Players to watch in the WJC

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The second overall pick in 2007 (Philadelphia), van Riemsdyk may be the best player not currently skating in the NHL. A classic power forward, he's lighting up the NCAA with 26 points in just 17 games with the New Hampshire Wildcats. After topping the charts with 11 points at last year's tournament, he's expected to be the dominant offensive force in Ottawa.

The massive defender could establish himself as the clear-cut favorite to go first overall in the 2009 draft with a strong performance. His size (6-6, 220) and experience at last year's tournament set him up to dominate, but it's his long-term potential that has scouts drooling. He's generating Chris Pronger comparisons as a rookie in the Swedish Elite League, scoring 10 points and posting an impressive plus-14 rating.

A hot goaltender can dictate the course of a short tournament, and Markstrom comes in ranked as perhaps the best underager in the world. The Florida Panthers pick has a big body (6-3, 178) and his mental toughness and command of the butterfly have him starring in the SEL at 18.

The sixth pick last summer made a smooth transition to the AHL, scoring 17 points in just 23 games with Syracuse. He's slick, swift and reads the play as well as anyone at this event. If there are five highlight reel goals in Ottawa, chances are he'll be in on three of them.

The Kings likely won a few new fans in Sweden when they made the surprising decision to release the right winger for the tournament. His up-and-down play in Los Angeles has reflected his inexperience, but Moller should have no problem asserting himself against his own age group.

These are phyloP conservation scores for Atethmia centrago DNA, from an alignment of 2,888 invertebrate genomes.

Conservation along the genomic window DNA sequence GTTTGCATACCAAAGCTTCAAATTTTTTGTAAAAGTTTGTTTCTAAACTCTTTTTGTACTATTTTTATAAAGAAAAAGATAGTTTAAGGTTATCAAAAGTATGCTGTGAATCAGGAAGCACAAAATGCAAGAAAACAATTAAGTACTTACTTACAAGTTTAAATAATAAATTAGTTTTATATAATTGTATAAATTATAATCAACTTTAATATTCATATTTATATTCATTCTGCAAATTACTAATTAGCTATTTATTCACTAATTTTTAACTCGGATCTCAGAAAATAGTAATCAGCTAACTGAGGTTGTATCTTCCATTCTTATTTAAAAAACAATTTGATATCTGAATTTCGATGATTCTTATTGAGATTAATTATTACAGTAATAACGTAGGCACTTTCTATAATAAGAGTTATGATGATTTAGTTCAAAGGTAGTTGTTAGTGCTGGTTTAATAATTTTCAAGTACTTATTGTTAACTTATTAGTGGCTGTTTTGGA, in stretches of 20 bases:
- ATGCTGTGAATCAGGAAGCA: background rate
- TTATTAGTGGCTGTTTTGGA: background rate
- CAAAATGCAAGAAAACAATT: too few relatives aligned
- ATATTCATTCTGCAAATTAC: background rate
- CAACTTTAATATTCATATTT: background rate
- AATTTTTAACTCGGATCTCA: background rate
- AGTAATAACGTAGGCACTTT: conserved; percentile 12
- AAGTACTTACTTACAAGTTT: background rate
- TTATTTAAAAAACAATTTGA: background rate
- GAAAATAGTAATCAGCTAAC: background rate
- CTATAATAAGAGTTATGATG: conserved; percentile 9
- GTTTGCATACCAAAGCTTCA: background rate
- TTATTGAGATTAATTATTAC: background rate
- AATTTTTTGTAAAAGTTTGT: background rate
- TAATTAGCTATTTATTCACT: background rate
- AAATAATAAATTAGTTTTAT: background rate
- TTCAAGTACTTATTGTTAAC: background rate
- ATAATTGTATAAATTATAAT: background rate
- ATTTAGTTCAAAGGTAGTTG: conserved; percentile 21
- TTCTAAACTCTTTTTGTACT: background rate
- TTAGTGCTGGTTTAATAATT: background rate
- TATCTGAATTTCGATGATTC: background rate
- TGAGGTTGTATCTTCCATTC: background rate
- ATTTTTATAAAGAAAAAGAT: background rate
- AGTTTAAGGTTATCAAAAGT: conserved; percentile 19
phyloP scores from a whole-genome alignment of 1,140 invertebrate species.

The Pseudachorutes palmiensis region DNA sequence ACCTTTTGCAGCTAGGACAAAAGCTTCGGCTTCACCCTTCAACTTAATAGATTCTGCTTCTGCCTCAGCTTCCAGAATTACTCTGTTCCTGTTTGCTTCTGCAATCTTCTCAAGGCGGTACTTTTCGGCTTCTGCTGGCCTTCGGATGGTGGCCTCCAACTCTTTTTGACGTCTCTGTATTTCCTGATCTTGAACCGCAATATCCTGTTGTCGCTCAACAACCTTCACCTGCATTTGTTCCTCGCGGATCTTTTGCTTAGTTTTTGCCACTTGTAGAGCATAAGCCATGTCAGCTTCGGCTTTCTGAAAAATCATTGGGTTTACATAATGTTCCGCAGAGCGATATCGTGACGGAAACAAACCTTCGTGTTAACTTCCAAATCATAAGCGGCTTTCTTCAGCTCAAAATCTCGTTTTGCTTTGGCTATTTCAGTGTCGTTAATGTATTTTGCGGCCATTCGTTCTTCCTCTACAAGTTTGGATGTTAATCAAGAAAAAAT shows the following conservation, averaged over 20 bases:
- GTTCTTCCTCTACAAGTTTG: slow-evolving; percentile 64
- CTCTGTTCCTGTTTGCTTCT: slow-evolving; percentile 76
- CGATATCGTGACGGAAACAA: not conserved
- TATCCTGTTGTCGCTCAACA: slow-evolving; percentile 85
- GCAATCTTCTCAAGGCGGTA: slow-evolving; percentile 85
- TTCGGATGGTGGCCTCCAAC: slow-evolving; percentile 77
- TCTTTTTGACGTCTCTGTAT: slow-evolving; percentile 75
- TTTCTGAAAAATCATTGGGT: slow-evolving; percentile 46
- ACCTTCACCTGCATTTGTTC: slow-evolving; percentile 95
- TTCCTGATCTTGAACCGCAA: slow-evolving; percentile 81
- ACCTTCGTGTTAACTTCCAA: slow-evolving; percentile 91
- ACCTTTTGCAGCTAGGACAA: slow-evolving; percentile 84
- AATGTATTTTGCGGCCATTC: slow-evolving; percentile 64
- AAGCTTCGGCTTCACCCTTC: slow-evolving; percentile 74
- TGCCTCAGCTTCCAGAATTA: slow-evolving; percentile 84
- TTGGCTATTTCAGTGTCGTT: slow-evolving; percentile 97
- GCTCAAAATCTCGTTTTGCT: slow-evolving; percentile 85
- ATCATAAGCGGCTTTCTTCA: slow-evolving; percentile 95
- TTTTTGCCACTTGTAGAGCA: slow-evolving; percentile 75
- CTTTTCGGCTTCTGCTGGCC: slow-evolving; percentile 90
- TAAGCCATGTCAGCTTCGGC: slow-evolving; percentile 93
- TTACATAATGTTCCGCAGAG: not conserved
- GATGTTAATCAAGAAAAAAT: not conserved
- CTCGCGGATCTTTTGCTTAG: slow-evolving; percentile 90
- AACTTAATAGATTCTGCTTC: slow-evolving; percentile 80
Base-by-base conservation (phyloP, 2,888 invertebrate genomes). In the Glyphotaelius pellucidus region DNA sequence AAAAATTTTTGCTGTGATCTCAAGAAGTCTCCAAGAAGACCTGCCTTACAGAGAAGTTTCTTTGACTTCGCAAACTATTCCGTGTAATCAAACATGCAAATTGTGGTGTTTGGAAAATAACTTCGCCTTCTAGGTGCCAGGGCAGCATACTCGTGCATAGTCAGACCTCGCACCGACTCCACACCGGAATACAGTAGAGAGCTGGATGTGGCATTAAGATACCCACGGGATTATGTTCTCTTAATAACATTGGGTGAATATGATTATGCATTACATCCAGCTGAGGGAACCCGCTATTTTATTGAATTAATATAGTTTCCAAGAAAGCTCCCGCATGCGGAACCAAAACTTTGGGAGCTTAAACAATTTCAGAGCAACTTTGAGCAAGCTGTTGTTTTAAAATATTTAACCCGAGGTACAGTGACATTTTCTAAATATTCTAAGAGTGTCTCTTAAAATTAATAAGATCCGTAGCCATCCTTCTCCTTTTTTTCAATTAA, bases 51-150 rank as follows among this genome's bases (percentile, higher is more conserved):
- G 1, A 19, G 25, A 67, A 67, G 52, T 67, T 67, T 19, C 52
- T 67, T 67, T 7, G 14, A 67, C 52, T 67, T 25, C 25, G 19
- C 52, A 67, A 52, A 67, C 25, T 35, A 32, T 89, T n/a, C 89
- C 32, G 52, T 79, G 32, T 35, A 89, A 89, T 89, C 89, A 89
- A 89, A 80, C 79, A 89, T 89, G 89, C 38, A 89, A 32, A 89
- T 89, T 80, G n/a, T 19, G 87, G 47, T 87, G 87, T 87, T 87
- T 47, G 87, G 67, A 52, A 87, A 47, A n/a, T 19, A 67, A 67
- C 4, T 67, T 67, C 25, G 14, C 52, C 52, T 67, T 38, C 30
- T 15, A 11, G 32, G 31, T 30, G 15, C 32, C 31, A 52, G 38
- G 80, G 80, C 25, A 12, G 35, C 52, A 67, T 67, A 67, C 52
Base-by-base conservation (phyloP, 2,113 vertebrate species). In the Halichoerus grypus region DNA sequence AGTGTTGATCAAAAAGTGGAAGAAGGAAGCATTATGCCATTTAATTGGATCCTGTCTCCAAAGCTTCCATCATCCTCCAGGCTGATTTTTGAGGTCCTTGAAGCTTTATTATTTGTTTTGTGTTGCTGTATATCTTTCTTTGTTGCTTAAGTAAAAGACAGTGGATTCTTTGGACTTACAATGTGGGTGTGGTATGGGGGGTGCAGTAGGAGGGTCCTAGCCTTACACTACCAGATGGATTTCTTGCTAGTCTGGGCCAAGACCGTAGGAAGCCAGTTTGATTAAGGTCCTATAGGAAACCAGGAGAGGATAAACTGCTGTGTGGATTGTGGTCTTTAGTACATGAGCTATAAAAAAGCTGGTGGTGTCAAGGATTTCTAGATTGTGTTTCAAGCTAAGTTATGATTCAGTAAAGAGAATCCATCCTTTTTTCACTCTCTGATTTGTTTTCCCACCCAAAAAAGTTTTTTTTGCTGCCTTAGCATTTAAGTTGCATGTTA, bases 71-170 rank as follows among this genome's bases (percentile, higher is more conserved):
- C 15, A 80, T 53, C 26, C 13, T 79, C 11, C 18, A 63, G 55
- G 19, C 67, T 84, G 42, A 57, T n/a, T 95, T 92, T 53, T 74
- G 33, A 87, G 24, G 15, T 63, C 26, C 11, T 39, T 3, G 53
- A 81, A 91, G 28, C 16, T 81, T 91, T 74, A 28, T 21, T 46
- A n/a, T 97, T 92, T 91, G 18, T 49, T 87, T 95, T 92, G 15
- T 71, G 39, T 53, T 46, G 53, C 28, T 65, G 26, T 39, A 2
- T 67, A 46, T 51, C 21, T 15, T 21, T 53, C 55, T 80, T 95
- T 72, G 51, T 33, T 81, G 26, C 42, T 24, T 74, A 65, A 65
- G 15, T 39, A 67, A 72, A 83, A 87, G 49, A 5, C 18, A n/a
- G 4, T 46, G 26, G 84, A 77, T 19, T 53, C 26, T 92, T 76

No team in Group A, including the Canadians and Americans, can afford to take the Germans lightly with Pielmeier in the net. The Sharks prospect was named the top stopper at last year's Division 1 championship, and has solidified his game-stealing rep this season with Shawinigan of the QMJHL.

He scarcely dented the score sheet at last year's tournament, but made his mark alongside Luke Schenn on the team's shutdown pairing. The fourth overall pick in 2007 (Los Angeles) plays in all situations, and will be counted on to play upwards of 25 minutes a night against the tournament's top forwards. Expect the Canadian captain to contribute more offense this time around.

The dynamic 17-year-old defender is such a force on the power play that the Canadians took the unprecedented step of naming eight blueliners and just 12 forwards to their roster. Despite his size (5-9, 175), Ellis' passing skills and uncanny reads have him pegged as a mid-first rounder next June. He could emerge as Canada's top scorer.

The American captain might be the most dominant player in the Canadian Hockey League this season. Blum's transition skills from the back end will be critical to the success of the American power play, but he's also ruthlessly efficient at even strength. The Nashville prospect boasts a plus-41 rating in 28 games with the Vancouver Giants.

The undersized right winger made an immediate impact as a freshman with the Minnesota Gophers, scoring 21 points in 16 games. He counted seven assists as a 16-year-old in the Czech Republic playing alongside van Riemsdyk and Nashville prospect Colin Wilson, but the trio was criticized for its inability to impact the big games. That won't be a problem this time around.

As the youngest player ever to suit up for Sweden, he was a bit player on last year's silver medal squad, but the speedy Svensson-Paajarvi is expected to player a larger role in the offense this time around. A solid outing could seal a spot in the top five in next summer's draft for the left winger.

The creative center is just 16 but is already being touted as one of the greatest offensive talents to emerge from his country. His undressing of Blues first- rounder Alex Pietrangelo in Finland's exhibition loss to Canada has scouts buzzing. He's draft-eligible in 2010.

For the Americans to spoil Canada's party, McCollum has to offer up the best hockey of his career. His play with Guelph of the OHL (2.13 GAA, .928 save percentage) suggests the Red Wings' first-rounder is up to the challenge.

There are bigger names on the Canadian squad (Jordan Eberle and Cody Hodgson come to mind), but keep an eye on this Dallas prospect. Benn is Canada's biggest forward at just 6-1, 202, but his goal-scoring prowess (24 in 27 games with Kelowna) suggests he might emerge as a key contributor.